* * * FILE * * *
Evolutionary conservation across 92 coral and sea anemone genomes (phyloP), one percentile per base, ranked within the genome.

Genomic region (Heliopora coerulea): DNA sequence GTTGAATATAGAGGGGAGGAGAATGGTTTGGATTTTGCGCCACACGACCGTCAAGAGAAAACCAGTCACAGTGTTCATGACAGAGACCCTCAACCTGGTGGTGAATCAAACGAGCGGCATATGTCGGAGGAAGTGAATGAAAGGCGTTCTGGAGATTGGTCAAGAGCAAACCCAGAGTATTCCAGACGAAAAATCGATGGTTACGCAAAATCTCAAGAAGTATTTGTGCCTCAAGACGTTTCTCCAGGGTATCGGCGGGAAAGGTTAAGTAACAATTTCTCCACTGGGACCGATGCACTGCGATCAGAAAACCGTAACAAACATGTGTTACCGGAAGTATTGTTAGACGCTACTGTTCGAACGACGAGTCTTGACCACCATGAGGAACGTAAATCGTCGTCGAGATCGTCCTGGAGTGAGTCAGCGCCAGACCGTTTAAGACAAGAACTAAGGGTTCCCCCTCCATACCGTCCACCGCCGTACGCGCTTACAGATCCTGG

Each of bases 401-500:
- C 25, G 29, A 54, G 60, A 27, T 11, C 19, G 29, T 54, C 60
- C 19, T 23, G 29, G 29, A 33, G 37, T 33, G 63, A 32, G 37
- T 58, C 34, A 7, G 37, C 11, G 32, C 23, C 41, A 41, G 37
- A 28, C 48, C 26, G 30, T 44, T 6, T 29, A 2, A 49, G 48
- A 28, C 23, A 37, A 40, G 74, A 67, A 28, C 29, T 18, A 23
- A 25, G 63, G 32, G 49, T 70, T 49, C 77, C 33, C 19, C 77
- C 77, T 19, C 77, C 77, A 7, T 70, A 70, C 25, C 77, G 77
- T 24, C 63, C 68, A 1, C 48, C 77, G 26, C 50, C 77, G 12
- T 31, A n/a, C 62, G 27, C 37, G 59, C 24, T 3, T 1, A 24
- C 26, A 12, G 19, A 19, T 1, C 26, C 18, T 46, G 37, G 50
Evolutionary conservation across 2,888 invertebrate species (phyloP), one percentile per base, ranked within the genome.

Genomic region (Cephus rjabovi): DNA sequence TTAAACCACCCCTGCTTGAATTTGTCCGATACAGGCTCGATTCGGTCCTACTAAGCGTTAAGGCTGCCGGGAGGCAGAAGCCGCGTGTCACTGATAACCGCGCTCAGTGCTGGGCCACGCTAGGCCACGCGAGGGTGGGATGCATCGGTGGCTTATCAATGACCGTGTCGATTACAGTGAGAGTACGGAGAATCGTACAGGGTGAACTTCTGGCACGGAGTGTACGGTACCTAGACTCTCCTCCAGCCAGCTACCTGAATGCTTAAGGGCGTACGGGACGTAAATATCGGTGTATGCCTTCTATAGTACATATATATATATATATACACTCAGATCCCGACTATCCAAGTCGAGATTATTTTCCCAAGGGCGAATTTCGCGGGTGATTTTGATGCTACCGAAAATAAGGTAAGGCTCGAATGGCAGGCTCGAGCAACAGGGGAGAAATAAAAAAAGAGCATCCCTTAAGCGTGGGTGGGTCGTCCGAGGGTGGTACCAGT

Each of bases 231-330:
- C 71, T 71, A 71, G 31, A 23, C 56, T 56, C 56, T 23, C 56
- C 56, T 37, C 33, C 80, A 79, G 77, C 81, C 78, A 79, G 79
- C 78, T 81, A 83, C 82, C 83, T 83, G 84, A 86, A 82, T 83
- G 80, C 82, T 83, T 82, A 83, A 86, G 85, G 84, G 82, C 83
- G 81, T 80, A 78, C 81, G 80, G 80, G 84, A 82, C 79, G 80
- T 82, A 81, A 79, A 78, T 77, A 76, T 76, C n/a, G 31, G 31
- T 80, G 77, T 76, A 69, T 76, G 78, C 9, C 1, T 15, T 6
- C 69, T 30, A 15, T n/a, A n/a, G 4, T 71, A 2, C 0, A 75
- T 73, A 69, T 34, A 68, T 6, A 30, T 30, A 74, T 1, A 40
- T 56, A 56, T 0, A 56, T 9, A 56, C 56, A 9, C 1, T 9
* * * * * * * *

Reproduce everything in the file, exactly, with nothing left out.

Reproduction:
Evolutionary conservation across 92 coral and sea anemone genomes (phyloP), one percentile per base, ranked within the genome.

Genomic region (Heliopora coerulea): DNA sequence GTTGAATATAGAGGGGAGGAGAATGGTTTGGATTTTGCGCCACACGACCGTCAAGAGAAAACCAGTCACAGTGTTCATGACAGAGACCCTCAACCTGGTGGTGAATCAAACGAGCGGCATATGTCGGAGGAAGTGAATGAAAGGCGTTCTGGAGATTGGTCAAGAGCAAACCCAGAGTATTCCAGACGAAAAATCGATGGTTACGCAAAATCTCAAGAAGTATTTGTGCCTCAAGACGTTTCTCCAGGGTATCGGCGGGAAAGGTTAAGTAACAATTTCTCCACTGGGACCGATGCACTGCGATCAGAAAACCGTAACAAACATGTGTTACCGGAAGTATTGTTAGACGCTACTGTTCGAACGACGAGTCTTGACCACCATGAGGAACGTAAATCGTCGTCGAGATCGTCCTGGAGTGAGTCAGCGCCAGACCGTTTAAGACAAGAACTAAGGGTTCCCCCTCCATACCGTCCACCGCCGTACGCGCTTACAGATCCTGG

Each of bases 401-500:
- C 25, G 29, A 54, G 60, A 27, T 11, C 19, G 29, T 54, C 60
- C 19, T 23, G 29, G 29, A 33, G 37, T 33, G 63, A 32, G 37
- T 58, C 34, A 7, G 37, C 11, G 32, C 23, C 41, A 41, G 37
- A 28, C 48, C 26, G 30, T 44, T 6, T 29, A 2, A 49, G 48
- A 28, C 23, A 37, A 40, G 74, A 67, A 28, C 29, T 18, A 23
- A 25, G 63, G 32, G 49, T 70, T 49, C 77, C 33, C 19, C 77
- C 77, T 19, C 77, C 77, A 7, T 70, A 70, C 25, C 77, G 77
- T 24, C 63, C 68, A 1, C 48, C 77, G 26, C 50, C 77, G 12
- T 31, A n/a, C 62, G 27, C 37, G 59, C 24, T 3, T 1, A 24
- C 26, A 12, G 19, A 19, T 1, C 26, C 18, T 46, G 37, G 50
Evolutionary conservation across 2,888 invertebrate species (phyloP), one percentile per base, ranked within the genome.

Genomic region (Cephus rjabovi): DNA sequence TTAAACCACCCCTGCTTGAATTTGTCCGATACAGGCTCGATTCGGTCCTACTAAGCGTTAAGGCTGCCGGGAGGCAGAAGCCGCGTGTCACTGATAACCGCGCTCAGTGCTGGGCCACGCTAGGCCACGCGAGGGTGGGATGCATCGGTGGCTTATCAATGACCGTGTCGATTACAGTGAGAGTACGGAGAATCGTACAGGGTGAACTTCTGGCACGGAGTGTACGGTACCTAGACTCTCCTCCAGCCAGCTACCTGAATGCTTAAGGGCGTACGGGACGTAAATATCGGTGTATGCCTTCTATAGTACATATATATATATATATACACTCAGATCCCGACTATCCAAGTCGAGATTATTTTCCCAAGGGCGAATTTCGCGGGTGATTTTGATGCTACCGAAAATAAGGTAAGGCTCGAATGGCAGGCTCGAGCAACAGGGGAGAAATAAAAAAAGAGCATCCCTTAAGCGTGGGTGGGTCGTCCGAGGGTGGTACCAGT

Each of bases 231-330:
- C 71, T 71, A 71, G 31, A 23, C 56, T 56, C 56, T 23, C 56
- C 56, T 37, C 33, C 80, A 79, G 77, C 81, C 78, A 79, G 79
- C 78, T 81, A 83, C 82, C 83, T 83, G 84, A 86, A 82, T 83
- G 80, C 82, T 83, T 82, A 83, A 86, G 85, G 84, G 82, C 83
- G 81, T 80, A 78, C 81, G 80, G 80, G 84, A 82, C 79, G 80
- T 82, A 81, A 79, A 78, T 77, A 76, T 76, C n/a, G 31, G 31
- T 80, G 77, T 76, A 69, T 76, G 78, C 9, C 1, T 15, T 6
- C 69, T 30, A 15, T n/a, A n/a, G 4, T 71, A 2, C 0, A 75
- T 73, A 69, T 34, A 68, T 6, A 30, T 30, A 74, T 1, A 40
- T 56, A 56, T 0, A 56, T 9, A 56, C 56, A 9, C 1, T 9